Michigan: 888's SI Sportsbook To Replace TwinSpires As Island Resort Operator's Online Sports Betting Brand

Michigan: 888's SI Sportsbook To Replace TwinSpires As Island Resort Operator's Online Sports Betting Brand

The Michigan Gaming Control Board has approved 888 Holdings’ VHL, Michigan LLC as the new platform provider for the Hannahville Indian Community’s online sports betting site effective Wednesday, Sept. 7. The tribe, which operates Island Resort & Casino in Harris, entered an agreement with 888 —which runs SI Sportsbook— after Churchill Down’s TwinSpires, the original platform provider, announced earlier this year its plans to exit the business.

“The Hannahville tribe is the first operator in Michigan to change platform providers since internet gaming and sports betting began here in January 2021,” said Henry Williams, MGCB executive director, in an official press release Wednesday. “The tribe has found another experienced partner, and I wish them continued success.”

The site will operate under the Sports Illustrated brand name. At this time, the tribe and 888 Holdings have requested the MGCB to authorize online sports betting only, but they likely will seek approval for online gaming later this year. TwinSpires will no longer be offering online sports betting or online casino services.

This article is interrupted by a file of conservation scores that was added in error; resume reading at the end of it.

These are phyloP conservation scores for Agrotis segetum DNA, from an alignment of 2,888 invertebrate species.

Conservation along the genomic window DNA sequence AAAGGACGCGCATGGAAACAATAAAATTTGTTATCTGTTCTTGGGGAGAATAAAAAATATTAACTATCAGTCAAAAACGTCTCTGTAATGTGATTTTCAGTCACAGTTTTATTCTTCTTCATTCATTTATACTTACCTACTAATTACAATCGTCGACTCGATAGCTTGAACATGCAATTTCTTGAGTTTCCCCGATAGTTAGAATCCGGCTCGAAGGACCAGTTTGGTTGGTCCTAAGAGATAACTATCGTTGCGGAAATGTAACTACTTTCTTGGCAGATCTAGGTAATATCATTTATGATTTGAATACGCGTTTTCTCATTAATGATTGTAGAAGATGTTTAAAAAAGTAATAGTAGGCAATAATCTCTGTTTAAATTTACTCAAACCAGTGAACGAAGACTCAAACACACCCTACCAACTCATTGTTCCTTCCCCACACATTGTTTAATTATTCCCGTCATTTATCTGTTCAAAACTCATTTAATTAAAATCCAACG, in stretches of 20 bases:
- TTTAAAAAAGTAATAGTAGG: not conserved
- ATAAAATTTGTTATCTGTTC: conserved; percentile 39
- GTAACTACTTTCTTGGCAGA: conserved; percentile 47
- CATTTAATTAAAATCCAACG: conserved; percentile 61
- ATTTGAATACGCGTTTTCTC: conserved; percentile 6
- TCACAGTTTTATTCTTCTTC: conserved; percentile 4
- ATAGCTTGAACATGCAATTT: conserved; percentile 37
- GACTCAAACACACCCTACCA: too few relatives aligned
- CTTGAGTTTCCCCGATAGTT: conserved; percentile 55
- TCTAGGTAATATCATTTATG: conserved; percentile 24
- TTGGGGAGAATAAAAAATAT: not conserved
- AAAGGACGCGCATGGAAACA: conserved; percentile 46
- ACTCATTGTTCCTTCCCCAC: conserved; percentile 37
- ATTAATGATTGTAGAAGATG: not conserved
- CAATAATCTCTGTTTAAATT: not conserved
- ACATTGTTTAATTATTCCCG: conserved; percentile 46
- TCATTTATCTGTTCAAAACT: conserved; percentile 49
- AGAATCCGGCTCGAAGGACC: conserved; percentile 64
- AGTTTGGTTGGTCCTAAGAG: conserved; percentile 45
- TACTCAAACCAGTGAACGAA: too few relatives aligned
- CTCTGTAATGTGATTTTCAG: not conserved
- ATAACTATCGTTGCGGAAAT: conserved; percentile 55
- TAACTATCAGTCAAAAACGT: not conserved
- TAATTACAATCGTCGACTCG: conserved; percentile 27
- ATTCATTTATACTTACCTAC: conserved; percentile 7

The Hannahville Indian Community was among 10 licensees initially authorized by the MGCB to launch both forms of internet gaming in Michigan on Jan. 22, 2021. In mid-April, the MGCB authorized the state’s 15th internet gaming and sports betting operator. Licenses by law are limited to the commercial casinos and federally recognized tribes in Michigan.

In February, CDI said it is exiting the online casino and sports betting businesses, as Chief Executive Officer William Carstanjen told investors in a conference call. The Kentucky Derby operator, however, said it would still maintain its web-based horse betting operations.

CDI’s departure from the sports gaming vertical was expected to happen over the following six months, according to company officials. The business will still maintain retail sportsbook operations in its casinos and try to sell market-access rights to other operators where appropriate.

For some time now, the rumor that CDI wanted to sell its sports and iGaming operations grew bigger. In December, Bloomberg reported the company was exploring deals for its sportsbook product, “working with an adviser” to solicit potential interest in the wagering platform. At the time, it was said TwinSpires could fetch about $1.5 billion in a transaction.